For an individual, a dollar is not always a dollar. I gain far more utility through my first 500 dollars a week than through my second 500 dollars a week income. Even more so is the value of Bill Gate’s “last” 500 dollars diminished, relative to the value of his first 500 dollars. Naturally this … Continue reading Who values money more- the poor or the rich?
This is an interlude to "A Philosophy for a New Old Welfare Economics" but doesn't require you to have read the previous post 1. The broad outlines of the problem Sometimes a change makes everyone in a group better off, sometimes a change makes everyone in a group worse off, in these cases, it is … Continue reading So you want to know how well your society is going: an introduction to aggregate and average utilities
This is part one of an outline of my planned PhD thesis on the philosophy & practice of welfare economics. I’ll link part II here when I write it. I’m about three months into the research for my thesis, so forgive me if it’s a little loose. I wanted to put it out there to … Continue reading A philosophy for a new old welfare economics, Part 1.
I'm going to be talking about something that's at once as dry as dust, and also one of the key instrumentalities through which money rules the world. I have never before seen any political radical or Marxist write about it, which is odd because it is perhaps the purest example of the Marxist theory of … Continue reading Cost-Benefit Analysis undermines democracy: Or, this one weird trick helps instantiate the rule of capital
If you enjoy this article check out my book, I’ve made it free to help you self-quarantine: https://deponysum.com/2020/03/30/something-to-read-in-quarantine-essays-2018-to-2020/ I've seen people in the US say things like: "While the NHS works very well in many ways compared to the American health system, the British government isn't the American government. The American government is much better at … Continue reading A brief comment on the problem of US government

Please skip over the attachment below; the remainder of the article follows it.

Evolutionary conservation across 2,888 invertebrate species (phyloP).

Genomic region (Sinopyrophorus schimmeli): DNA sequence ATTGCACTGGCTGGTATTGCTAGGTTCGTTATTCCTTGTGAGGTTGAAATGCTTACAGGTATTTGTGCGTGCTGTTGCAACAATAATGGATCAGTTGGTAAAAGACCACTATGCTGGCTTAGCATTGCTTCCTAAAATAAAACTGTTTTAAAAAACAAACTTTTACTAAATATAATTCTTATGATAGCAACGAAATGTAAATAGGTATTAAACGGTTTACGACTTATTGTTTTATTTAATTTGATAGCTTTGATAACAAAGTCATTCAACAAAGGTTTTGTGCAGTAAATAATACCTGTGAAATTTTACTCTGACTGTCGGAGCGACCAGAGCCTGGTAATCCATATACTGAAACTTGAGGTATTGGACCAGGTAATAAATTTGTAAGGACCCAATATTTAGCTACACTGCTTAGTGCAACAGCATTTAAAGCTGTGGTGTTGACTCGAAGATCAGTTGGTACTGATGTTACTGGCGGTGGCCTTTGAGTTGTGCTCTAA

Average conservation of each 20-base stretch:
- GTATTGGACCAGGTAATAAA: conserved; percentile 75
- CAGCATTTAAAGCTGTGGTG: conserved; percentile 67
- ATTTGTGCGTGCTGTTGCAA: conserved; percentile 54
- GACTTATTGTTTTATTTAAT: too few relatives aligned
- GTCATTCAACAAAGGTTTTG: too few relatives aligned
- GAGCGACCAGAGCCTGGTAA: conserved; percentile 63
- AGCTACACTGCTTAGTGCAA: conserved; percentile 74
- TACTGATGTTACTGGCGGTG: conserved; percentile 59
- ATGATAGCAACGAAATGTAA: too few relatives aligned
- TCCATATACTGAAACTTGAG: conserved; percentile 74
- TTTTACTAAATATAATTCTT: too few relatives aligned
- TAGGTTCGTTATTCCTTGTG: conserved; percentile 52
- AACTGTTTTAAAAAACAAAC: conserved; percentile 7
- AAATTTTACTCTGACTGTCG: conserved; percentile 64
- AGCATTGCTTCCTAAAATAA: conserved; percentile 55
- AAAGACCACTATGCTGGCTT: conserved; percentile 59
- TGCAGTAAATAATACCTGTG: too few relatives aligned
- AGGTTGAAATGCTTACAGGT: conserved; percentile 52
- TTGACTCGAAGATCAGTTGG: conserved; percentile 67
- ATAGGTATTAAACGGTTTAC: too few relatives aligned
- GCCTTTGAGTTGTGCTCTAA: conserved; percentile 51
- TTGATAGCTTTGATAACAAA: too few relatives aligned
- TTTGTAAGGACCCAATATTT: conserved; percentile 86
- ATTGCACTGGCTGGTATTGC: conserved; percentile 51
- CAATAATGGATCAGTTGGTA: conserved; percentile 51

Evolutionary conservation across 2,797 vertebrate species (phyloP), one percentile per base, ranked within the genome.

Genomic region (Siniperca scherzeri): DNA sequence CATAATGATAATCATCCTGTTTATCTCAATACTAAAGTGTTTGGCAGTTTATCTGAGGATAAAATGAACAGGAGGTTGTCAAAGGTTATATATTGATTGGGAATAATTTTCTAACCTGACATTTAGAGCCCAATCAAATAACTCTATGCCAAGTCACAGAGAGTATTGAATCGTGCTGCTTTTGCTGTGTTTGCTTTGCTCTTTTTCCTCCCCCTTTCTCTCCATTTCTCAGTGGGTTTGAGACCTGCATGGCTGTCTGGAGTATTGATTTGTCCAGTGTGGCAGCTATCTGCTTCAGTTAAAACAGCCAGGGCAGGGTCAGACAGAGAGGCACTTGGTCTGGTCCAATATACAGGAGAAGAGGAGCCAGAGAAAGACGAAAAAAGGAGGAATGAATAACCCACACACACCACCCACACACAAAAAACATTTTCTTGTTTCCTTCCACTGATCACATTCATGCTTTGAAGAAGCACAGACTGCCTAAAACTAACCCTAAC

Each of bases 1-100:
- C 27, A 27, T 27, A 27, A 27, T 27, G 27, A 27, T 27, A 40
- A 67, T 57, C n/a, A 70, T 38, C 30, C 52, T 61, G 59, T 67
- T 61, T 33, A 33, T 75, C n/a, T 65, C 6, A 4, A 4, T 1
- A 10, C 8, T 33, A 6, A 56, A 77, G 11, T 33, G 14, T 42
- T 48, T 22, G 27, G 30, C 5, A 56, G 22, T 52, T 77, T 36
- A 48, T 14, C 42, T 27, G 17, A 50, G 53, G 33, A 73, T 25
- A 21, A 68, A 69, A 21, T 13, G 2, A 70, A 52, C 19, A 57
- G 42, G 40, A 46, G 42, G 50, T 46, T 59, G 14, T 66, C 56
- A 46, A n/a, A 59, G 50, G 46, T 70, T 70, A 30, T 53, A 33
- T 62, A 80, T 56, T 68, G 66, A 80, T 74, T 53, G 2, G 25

EDIT: Today I happened to reread Angner's "Is it possible to measure happiness" and it's probably important to mention that all the basic elements of my argument can be found in Angner's article, though it isn't spelt out in quite the same way by Angner. If you're bored and want something to read check out … Continue reading The interpersonal comparison is a general problem across psychology- not merely a specific problem about comparing welfare
The Kaldor-Hicks efficiency criterion is a test in welfare economics against which hypothetical policies are often measured- click here for the Wikipedia article. We've clashed horns with it many times on this blog. Here is another demonstration of the absurdity of the Kaldor-Hicks criterion: it implies that we should abolish all transfer programs. Perhaps you … Continue reading The Kaldor-Hicks efficiency criterion and transfer programs
I. The Easterlin paradox is the observation that country level happiness does not seem to increase overtime with income- even though there are many reasons to think it should- for example, income gives us choices, security, additional consumption and so on. The paradox grows even weirder when we reflect that individual increases in income do … Continue reading Why we can’t (usefully) dismiss concern about the income of others as envious
I. Plausibly there are actually two problems of interpersonal utility comparison- the epistemic problem and the ontological problem. The epistemic problem is the problem of how we could know that a given comparison is correct. The ontological problem is the problem of why we should think such comparisons are meaningful- anymore than measuring temperature against … Continue reading [WIP] [Technical] Extending the veil of ignorance argument for utilitarianism into an argument for ‘egalitarian’ interpersonal utility comparison
[EDIT. I am no longer satisfied with my treatment of Ng's argument. It is perhaps not wrong as such, but it is like taking a 2 dimensional slice of a three dimensional object. I have ignored much of what is subtle and interesting in his take. I will leave this essay up though for two … Continue reading A dollar is a dollar? What economists don’t get about indirect programs